Good catch, Loyd. The voice of the reader belongs in there too, somewhere.

  12. Christopher Bradford (Grasshopper)
    November 19, 2007 at 8:08 pm

    There’s also a theory (attempting to explain the English language pecularities of the Book of Mormon and also account for apparent “tight control” of the translation) that between Moroni and Joseph Smith there may have been someone else involved. So there’s another possible layer to add. :-)

  13. Jacob M
    November 20, 2007 at 7:04 pm

    9 – My internal voice sounds nothing like my external voice, so that’s even another voice.

    Intriguing post is all I can say for now.

  14. Lazarus
    November 20, 2007 at 7:30 pm

    Intriguing, Christopher B. I’ve never heard of that one. Can you tell us more about it?

  15. Christopher Bradford (Grasshopper)
    November 21, 2007 at 1:00 pm

    I don’t have the references handy, but the gist of it is this: Royal Skousen has been working on the critical edition of the Book of Mormon and believes he has found evidence of two intriguing things: 1) There was substantial “tight control” of the translation; in other words, Joseph was essentially given word by word what to dictate to the scribe; and 2) The English language of the Book of Mormon, while we typically call it King James English, actually may be pre-KJV English. Someone (sorry, can’t recall who at this point) developed a theory that there was actually another translator (a translated or resurrected being) who learned English pre-KJV and translated the Reformed Egyptian into pre-KJV English, and that this translated text was what Joseph read from the stone he looked into while translating.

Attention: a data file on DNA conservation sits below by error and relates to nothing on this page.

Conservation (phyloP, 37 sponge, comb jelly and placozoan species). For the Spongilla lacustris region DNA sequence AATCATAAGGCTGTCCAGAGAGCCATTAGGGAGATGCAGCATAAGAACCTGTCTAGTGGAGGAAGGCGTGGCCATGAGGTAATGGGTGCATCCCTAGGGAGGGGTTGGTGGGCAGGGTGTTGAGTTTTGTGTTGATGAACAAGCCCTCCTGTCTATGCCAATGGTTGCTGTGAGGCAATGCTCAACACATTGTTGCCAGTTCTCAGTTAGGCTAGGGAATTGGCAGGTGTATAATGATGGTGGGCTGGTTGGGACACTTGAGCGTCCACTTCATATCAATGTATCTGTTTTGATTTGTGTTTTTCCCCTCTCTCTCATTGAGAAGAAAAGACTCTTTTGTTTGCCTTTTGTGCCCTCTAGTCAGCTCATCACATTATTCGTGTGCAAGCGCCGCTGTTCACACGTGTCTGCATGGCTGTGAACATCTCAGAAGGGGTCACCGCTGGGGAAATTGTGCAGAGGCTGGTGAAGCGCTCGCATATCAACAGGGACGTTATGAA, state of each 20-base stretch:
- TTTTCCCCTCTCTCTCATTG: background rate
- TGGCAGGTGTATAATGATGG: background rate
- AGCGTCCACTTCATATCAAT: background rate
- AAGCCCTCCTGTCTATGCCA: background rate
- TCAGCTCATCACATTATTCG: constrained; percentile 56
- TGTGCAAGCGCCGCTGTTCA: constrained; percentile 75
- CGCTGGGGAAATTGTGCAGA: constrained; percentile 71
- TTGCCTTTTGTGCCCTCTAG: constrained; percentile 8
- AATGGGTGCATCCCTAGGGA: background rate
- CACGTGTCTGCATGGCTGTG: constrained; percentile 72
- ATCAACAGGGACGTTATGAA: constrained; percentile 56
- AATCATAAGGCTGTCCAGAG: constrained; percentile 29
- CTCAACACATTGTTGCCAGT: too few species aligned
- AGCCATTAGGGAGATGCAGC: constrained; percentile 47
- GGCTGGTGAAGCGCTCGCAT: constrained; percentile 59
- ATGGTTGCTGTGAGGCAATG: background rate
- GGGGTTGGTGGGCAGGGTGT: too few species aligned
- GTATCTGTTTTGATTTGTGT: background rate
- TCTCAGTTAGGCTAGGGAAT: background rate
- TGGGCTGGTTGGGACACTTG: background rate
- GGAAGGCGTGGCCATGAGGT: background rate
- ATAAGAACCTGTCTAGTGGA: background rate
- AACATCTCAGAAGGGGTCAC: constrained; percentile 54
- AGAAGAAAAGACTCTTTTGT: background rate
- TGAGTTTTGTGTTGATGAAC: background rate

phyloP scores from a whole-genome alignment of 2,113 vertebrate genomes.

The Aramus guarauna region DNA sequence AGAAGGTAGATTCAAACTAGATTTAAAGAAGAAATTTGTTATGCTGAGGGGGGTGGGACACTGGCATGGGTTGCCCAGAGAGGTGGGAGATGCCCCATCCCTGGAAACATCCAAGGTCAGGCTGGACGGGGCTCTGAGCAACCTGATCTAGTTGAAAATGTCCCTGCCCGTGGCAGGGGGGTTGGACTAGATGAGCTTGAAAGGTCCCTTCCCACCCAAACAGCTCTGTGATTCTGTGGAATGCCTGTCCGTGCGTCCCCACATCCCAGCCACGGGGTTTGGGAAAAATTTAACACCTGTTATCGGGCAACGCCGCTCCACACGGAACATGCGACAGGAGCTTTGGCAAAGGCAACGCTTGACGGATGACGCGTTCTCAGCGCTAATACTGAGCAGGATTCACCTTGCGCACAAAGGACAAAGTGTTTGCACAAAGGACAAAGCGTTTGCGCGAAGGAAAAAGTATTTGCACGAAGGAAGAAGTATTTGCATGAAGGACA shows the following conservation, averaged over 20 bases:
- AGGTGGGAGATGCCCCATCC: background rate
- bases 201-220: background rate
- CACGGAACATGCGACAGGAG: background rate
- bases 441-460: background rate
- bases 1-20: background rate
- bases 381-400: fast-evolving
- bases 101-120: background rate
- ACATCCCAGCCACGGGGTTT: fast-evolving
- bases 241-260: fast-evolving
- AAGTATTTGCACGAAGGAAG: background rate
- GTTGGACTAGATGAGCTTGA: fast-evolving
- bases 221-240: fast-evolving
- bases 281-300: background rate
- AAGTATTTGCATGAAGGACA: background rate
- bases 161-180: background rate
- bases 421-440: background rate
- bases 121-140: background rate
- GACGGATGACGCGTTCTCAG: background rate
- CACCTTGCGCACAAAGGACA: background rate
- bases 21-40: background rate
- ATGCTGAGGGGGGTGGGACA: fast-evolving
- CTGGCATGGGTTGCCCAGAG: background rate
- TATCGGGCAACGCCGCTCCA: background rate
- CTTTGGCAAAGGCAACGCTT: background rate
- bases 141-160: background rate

This seems a bit far-fetched to me, but the point is that there is enough complexity in the authorial layers of the Book of Mormon that we really don’t know whether there might be more layers somewhere else…

  16. Mark Ashurst-McGee
    November 21, 2007 at 3:42 pm

    I hear it in cadence, as punctuated by Grandin pressman John H. Gilbert and as edited in 1837 and again in 1840 by Joseph Smith.

    I would like to hear it in Egyptian or even better in Lehite Hebrew. Unfortunately, I hear it in English instead. Fortunately, I hear it in English instead of any translation from English.

    Is there any evidence of Mormon or Moroni editing the small plates?

  17. Jonathan Green
    November 21, 2007 at 4:25 pm

    Mark, I was wondering if anyone was going to notice that. It’s true, I shoehorned them into the example when they technically don’t belong.

Comments are closed.